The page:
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Of a' the ills that flesh can bear,
The loss o' frien's, the lack o' gear,
A yowlin' tyke, a glandered mear,
A lassie's nonsense—
There's just ae thing I cannae bear,
An' that's my conscience.
Whan day (an' a' excüse) has gane,
An' wark is düne, and duty's plain,
An' to my chalmer a' my lane
I creep apairt,
My conscience! hoo the yammerin' pain
Stends to my heart!
A' day wi' various ends in view,
The hairsts o' time I had to pu',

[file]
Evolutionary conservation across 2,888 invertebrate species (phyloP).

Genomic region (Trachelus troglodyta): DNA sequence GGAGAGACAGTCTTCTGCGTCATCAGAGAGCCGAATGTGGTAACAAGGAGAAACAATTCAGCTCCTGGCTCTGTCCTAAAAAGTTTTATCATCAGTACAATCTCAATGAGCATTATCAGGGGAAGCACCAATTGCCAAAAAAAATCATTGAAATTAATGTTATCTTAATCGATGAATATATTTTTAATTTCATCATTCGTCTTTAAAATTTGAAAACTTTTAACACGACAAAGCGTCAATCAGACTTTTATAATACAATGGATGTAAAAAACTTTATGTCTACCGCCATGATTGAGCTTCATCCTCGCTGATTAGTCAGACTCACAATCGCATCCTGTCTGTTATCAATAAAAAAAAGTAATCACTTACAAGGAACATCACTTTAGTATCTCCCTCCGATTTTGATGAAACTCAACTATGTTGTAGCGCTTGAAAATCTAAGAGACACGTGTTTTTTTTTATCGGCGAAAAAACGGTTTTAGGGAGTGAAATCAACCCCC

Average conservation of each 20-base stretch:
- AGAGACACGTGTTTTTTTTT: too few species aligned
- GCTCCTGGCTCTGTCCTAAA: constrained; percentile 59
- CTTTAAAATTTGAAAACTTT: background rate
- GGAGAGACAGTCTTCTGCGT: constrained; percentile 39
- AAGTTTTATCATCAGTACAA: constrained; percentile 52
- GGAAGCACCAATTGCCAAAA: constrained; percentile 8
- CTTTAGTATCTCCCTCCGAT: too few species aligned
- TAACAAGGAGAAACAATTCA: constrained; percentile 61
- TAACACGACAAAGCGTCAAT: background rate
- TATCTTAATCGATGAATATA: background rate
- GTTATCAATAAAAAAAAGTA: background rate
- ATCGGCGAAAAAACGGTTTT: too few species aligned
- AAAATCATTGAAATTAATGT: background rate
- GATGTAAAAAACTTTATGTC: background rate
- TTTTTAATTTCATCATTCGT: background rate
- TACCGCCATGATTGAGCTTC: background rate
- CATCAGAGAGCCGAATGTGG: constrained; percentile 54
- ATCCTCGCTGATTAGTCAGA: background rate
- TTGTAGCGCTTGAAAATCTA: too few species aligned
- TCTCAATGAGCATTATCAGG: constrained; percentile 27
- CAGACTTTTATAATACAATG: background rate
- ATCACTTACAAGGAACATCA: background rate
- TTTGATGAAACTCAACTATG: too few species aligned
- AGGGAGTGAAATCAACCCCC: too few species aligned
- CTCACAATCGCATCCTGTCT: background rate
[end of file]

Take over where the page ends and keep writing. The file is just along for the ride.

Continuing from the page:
An' made a hash wad staw a soo,
Let be a man!—
My conscience! whan my han's were fu',
Whaur were ye then?
An' there were a' the lures o' life,
There pleesure skirlin' on the fife,
There anger, wi' the hotchin' knife
Ground shairp in Hell—
My conscience!—you that's like a wife—
Whaur was yoursel'?
I ken it fine: just waitin' here,
To gar the evil waur appear,
To clart the guid, confüse the clear,
Misca' the great,
My conscience! an' to raise a steer
When a's ower late.
Sic-like, some tyke grawn auld and blind,
Whan thieves brok' through the gear to p'ind,
Has lain his dozened length an' grinned
At the disaster;
An' the morn's mornin', wud's the wind,
Yokes on his master.
Any corrections or public domain poems I should have here? Email me at poems (at) this domain.